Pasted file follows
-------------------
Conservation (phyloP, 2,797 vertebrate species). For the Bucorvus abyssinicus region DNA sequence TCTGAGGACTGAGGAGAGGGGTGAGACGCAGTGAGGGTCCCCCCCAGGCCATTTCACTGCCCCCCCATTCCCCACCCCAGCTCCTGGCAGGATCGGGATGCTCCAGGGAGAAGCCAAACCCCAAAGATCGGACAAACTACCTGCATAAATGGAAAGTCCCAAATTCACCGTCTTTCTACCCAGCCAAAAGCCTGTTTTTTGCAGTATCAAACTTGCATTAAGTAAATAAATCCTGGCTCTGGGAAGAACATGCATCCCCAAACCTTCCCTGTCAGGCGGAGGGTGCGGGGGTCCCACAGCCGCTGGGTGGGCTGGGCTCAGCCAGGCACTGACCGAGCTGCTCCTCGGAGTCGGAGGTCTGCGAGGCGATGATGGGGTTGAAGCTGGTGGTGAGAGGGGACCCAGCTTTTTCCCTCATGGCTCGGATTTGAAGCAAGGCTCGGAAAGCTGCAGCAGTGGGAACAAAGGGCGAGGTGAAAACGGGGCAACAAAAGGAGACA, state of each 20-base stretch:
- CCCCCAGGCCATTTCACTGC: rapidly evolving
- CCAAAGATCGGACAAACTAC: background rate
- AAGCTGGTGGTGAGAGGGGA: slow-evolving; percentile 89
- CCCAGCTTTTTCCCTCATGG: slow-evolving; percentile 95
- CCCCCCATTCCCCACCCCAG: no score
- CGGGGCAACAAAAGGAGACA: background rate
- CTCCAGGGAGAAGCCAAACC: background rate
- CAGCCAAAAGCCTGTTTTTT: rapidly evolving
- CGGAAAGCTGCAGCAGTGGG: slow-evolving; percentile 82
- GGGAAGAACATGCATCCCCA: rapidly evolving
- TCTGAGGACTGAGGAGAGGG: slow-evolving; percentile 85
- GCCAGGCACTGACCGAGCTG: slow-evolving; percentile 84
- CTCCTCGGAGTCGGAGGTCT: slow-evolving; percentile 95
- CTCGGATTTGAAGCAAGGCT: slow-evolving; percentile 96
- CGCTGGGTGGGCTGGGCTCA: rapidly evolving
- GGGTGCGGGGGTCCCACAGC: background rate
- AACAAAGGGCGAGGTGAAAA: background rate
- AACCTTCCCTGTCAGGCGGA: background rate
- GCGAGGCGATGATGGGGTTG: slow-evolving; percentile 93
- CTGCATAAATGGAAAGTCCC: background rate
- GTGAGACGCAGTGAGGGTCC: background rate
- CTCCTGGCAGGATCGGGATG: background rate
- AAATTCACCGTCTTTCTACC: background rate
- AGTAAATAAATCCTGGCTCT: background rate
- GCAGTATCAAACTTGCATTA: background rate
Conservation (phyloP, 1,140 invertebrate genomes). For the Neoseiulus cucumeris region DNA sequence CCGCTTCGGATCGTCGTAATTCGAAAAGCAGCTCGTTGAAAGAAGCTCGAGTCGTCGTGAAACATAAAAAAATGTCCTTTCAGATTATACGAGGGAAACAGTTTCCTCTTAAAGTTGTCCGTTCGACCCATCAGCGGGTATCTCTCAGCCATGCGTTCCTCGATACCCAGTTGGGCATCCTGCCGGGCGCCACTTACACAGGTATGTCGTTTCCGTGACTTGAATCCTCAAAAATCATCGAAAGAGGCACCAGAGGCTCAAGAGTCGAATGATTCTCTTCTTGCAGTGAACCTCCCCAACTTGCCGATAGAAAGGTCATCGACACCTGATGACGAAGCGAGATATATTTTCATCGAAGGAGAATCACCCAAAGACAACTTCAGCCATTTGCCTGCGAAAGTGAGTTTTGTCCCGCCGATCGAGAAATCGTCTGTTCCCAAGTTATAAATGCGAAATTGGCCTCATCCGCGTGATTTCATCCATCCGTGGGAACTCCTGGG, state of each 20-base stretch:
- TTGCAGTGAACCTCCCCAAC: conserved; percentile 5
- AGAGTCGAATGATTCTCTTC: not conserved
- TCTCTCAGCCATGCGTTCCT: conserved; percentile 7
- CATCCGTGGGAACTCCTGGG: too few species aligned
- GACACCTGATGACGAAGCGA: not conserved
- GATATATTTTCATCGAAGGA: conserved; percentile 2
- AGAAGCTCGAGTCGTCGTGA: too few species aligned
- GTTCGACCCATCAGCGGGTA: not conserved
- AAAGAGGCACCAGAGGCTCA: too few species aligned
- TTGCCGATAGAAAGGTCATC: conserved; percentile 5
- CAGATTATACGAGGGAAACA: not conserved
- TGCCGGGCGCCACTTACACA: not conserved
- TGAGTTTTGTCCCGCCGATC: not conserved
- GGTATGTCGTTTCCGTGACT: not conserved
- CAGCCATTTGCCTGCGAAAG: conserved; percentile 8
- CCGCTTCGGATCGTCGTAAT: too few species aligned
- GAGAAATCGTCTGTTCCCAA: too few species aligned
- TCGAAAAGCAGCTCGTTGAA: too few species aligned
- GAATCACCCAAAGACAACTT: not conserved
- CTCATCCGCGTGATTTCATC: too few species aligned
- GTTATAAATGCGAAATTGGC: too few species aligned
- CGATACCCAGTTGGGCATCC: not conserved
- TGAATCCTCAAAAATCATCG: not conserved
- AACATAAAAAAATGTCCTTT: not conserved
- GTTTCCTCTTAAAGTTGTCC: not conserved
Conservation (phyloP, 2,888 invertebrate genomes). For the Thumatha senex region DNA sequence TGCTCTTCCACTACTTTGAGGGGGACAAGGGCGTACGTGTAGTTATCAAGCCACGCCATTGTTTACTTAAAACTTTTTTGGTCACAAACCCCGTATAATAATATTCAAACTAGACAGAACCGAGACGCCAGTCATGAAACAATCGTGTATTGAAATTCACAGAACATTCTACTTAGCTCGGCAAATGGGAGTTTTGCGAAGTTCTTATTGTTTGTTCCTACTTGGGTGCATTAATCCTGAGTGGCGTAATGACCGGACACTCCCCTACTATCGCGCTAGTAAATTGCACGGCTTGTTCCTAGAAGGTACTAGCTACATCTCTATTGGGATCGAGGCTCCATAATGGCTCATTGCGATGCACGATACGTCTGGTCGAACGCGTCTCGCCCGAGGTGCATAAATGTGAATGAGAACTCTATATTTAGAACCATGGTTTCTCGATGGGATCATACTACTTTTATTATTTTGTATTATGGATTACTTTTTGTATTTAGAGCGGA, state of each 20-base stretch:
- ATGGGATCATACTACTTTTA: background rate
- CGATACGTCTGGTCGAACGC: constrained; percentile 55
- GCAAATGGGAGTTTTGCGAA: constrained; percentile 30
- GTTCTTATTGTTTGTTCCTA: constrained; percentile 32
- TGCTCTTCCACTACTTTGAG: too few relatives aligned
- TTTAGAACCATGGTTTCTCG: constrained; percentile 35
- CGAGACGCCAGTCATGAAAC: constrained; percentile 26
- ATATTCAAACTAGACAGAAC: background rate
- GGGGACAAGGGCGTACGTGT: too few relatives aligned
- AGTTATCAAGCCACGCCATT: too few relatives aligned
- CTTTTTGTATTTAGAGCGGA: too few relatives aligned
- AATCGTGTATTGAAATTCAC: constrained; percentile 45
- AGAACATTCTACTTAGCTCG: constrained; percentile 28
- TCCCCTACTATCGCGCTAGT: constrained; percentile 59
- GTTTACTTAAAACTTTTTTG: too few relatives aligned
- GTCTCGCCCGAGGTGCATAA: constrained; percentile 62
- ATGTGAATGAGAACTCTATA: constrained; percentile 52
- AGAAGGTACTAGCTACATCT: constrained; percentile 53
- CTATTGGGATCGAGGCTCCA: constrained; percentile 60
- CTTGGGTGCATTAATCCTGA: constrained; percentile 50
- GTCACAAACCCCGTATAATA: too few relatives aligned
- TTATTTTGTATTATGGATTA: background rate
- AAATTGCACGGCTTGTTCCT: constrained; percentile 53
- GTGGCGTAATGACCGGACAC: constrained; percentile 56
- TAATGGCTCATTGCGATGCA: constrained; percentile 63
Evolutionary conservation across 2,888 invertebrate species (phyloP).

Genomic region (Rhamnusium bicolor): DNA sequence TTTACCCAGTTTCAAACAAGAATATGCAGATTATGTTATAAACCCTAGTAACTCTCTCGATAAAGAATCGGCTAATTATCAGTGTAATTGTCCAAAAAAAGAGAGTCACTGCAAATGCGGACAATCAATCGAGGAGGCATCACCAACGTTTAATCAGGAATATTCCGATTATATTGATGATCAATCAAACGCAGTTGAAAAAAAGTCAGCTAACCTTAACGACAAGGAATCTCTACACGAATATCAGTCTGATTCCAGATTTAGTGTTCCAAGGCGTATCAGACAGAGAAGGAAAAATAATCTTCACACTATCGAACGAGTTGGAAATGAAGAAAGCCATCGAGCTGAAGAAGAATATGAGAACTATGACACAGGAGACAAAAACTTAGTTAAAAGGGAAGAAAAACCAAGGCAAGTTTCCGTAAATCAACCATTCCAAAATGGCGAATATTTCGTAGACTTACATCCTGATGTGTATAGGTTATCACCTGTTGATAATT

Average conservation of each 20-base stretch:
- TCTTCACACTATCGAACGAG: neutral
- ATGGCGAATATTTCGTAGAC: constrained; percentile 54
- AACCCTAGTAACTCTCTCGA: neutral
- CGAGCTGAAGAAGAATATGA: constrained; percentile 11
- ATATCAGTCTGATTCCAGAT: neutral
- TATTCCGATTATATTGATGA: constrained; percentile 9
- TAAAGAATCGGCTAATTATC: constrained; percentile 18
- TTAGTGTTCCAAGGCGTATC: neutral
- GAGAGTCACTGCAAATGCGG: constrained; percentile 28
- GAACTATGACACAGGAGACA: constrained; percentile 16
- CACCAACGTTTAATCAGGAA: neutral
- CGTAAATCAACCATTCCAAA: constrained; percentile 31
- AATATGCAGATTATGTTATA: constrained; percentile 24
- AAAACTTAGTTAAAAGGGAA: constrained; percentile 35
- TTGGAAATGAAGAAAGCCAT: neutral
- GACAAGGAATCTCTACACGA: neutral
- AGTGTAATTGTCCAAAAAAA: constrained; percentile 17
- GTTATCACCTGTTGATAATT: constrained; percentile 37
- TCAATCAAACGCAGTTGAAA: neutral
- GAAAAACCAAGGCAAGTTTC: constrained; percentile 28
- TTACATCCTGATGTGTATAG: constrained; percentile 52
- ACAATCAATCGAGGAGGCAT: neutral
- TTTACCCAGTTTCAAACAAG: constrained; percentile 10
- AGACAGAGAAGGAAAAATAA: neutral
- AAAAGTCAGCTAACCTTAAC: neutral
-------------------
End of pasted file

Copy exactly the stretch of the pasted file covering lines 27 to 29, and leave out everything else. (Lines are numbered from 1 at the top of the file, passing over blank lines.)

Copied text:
Conservation (phyloP, 1,140 invertebrate genomes). For the Neoseiulus cucumeris region DNA sequence CCGCTTCGGATCGTCGTAATTCGAAAAGCAGCTCGTTGAAAGAAGCTCGAGTCGTCGTGAAACATAAAAAAATGTCCTTTCAGATTATACGAGGGAAACAGTTTCCTCTTAAAGTTGTCCGTTCGACCCATCAGCGGGTATCTCTCAGCCATGCGTTCCTCGATACCCAGTTGGGCATCCTGCCGGGCGCCACTTACACAGGTATGTCGTTTCCGTGACTTGAATCCTCAAAAATCATCGAAAGAGGCACCAGAGGCTCAAGAGTCGAATGATTCTCTTCTTGCAGTGAACCTCCCCAACTTGCCGATAGAAAGGTCATCGACACCTGATGACGAAGCGAGATATATTTTCATCGAAGGAGAATCACCCAAAGACAACTTCAGCCATTTGCCTGCGAAAGTGAGTTTTGTCCCGCCGATCGAGAAATCGTCTGTTCCCAAGTTATAAATGCGAAATTGGCCTCATCCGCGTGATTTCATCCATCCGTGGGAACTCCTGGG, state of each 20-base stretch:
- TTGCAGTGAACCTCCCCAAC: conserved; percentile 5
- AGAGTCGAATGATTCTCTTC: not conserved